The Busy Body
Author: Donald E. Westlake
Narrator: Brian Holsopple
Published 2012 by HighBridge Audio
5 hours, 30 minutes – Unabridged

The Busy Body by Donald E. WestlakeFirst published in print in 1966, The Busy Body is an early stand-alone novel by the late Donald E. Westlake, who died in 2008 after a long and illustrious career penning both comical crime capers and gritty, violent thrillers. The Busy Body falls firmly into the former category, and the fact that it was adapted into a 1967 motion picture starring Sid Caesar, Richard Pryor and Dom Deluise should give you a fair idea of the farcical tone of the story.

Aloysius Engel (“Al” to everybody but his mother) is a young up-and-comer in the New York mob family bossed by Nick Rovito. At the age of 29 he’s already Rovito’s right-hand man. When the need arises to dig up the body of a recently buried associate, Engel is the only one the boss can trust to get this delicate job done right. It seems that some very valuable product was hidden in the lining of Charlie Brody’s best blue suit – the one his grieving widow chose for him to be buried in. All Engel has to do is dig up the body, retrieve the suit, and re-bury Charlie. Simple, right? Only, everything that can go wrong, does go wrong, starting with the fact that when Engel opens Charlie Brody’s grave, the coffin he finds there is completely empty. To get that suit back, he’ll have to track down the body first.

Engel concludes that the logical place to start is the funeral home (or “grief parlor,” as he unfailingly refers to it). But when he gets there, things go from bad to worse when he discovers that the mortician has been stabbed to death in his office, mere minutes before Engel walked in. A woman screams and faints, the cops come rushing in, Engel bolts … and the fun begins.

Narrator Brian Holsopple tells the story well. Westlake’s tough guys, hapless goofs, and alluring broads all achieve authenticity in his vocalizations. The tale unfolds in third person, but everything that happens is viewed through Engel’s point of view. Even though he’s really nothing but a garden variety two-bit gangster, the warmth and fluidity of the narration helps endear him to the listener.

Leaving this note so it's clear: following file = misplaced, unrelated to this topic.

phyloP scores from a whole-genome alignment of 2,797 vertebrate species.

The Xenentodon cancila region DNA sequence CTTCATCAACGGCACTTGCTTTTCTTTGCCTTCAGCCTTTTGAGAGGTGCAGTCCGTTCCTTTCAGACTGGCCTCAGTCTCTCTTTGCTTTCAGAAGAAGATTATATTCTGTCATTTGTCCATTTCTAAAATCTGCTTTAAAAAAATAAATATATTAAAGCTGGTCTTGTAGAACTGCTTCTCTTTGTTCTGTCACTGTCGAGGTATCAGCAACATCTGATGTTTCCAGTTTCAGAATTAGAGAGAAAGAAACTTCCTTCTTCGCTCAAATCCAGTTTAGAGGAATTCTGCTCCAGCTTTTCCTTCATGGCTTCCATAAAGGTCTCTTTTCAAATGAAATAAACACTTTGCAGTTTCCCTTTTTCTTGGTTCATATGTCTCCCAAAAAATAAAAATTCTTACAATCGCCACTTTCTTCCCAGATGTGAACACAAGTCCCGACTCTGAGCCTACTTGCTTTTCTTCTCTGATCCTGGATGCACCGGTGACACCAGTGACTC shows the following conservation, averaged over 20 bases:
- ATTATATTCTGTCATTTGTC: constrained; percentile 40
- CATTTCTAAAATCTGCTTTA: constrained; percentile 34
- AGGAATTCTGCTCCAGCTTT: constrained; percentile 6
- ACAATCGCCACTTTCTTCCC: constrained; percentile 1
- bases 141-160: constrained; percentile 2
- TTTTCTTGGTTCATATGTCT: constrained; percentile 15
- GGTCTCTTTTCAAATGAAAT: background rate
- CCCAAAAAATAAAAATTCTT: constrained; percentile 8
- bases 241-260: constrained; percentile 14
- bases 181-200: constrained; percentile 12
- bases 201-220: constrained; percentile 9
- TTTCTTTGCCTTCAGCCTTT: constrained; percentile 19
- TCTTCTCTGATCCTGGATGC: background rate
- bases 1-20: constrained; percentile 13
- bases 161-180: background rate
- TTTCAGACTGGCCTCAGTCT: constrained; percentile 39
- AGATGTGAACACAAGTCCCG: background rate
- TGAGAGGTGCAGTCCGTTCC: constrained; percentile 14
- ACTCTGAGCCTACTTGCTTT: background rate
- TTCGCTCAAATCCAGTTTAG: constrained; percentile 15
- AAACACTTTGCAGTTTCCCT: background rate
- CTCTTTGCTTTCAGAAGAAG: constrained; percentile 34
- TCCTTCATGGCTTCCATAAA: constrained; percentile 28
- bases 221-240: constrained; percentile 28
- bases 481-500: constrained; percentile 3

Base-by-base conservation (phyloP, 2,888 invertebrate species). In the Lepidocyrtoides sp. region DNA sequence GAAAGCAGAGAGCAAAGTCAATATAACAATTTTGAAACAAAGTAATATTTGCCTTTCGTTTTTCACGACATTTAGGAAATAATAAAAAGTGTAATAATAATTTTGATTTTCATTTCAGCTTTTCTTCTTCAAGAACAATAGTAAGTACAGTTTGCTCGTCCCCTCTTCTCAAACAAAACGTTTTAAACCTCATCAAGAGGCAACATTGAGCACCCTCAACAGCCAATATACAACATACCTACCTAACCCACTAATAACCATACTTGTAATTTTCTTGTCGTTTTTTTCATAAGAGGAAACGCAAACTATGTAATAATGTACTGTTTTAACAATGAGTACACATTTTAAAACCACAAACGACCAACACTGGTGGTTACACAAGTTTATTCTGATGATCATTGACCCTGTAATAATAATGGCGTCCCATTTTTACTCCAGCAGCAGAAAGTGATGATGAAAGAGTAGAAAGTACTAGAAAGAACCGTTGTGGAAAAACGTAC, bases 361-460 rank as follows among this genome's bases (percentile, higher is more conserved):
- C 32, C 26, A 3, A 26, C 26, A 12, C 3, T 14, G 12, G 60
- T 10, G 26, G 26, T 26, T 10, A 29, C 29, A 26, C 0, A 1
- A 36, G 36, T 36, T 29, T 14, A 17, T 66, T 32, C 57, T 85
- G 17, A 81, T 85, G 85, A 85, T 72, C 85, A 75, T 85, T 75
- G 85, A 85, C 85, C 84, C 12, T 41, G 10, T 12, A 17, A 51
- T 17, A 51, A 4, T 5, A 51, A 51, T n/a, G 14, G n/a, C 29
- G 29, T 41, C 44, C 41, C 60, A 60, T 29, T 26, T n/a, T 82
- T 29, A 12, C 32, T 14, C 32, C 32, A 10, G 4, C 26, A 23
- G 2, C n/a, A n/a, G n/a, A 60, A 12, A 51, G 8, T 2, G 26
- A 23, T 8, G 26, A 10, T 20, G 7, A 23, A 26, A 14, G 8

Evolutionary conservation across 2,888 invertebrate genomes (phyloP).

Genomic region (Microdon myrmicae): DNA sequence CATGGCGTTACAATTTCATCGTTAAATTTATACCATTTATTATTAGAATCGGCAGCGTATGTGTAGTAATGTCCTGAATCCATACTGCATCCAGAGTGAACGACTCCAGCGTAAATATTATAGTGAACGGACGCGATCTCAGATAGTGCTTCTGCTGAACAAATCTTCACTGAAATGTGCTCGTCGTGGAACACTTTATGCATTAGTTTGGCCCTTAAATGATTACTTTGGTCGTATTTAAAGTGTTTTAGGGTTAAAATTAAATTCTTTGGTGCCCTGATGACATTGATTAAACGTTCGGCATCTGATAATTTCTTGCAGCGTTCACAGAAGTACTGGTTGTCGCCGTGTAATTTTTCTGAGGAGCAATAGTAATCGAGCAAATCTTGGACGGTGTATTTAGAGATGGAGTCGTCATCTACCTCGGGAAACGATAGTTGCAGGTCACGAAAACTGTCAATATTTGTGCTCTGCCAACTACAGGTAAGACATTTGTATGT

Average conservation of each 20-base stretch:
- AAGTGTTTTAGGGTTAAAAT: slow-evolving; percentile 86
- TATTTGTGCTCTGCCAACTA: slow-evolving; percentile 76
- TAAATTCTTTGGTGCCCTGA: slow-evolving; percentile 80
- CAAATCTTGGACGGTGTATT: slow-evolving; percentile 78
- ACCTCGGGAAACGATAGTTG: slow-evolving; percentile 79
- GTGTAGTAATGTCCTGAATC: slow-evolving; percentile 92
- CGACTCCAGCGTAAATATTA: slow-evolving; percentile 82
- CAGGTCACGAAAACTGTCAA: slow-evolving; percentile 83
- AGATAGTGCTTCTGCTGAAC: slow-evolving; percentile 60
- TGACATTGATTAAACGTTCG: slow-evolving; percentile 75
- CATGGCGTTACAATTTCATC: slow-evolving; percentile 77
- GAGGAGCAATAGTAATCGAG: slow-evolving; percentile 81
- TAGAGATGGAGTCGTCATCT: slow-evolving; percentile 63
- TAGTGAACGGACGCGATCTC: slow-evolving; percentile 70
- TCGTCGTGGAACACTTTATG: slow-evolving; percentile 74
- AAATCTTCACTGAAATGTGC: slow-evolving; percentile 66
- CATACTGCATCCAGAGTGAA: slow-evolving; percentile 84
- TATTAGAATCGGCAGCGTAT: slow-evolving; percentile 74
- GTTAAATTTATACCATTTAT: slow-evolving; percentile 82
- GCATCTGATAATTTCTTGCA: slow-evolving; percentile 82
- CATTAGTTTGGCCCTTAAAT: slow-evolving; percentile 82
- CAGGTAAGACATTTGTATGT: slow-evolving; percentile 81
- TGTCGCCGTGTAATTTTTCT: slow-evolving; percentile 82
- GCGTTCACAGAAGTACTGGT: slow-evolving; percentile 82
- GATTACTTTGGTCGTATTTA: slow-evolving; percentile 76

Prepare to sit back, leave the 21st century behind, and enjoy the mid-60s, old-school splendor of The Busy Body. Because this is a period piece, all right – from the sweet dumb floozies and the cool, calculating dames to the $1.85 New York cab fares. It was entertaining for this number-one fan of the AMC TV series Mad Men to picture Al Engel and his gang inhabiting the same 1966 Manhattan as Don Draper and Peggy Olson: maybe sharing a Formica-topped counter at the diner, or ordering Scotch on the rocks from the same bartender in a neighborhood dive. Anyway, a lot has changed in 45 years or so, but the humor inherent in the antics of bumbling crooks and in the way that even the best-laid plans keep going awry are timeless. It is easy to see the debt that today’s crime farce kings owe to Westlake. Fans of Carl Hiaasen and Elmore Leonard would do well to give The Busy Body a listen.

Disclaimer: I received a copy of this audiobook from the publisher as part of the Solid Gold Reviewer program administered by Audiobook Jukebox. No payment was received in return for a review. The receipt of the book had no influence on the opinions expressed in my review.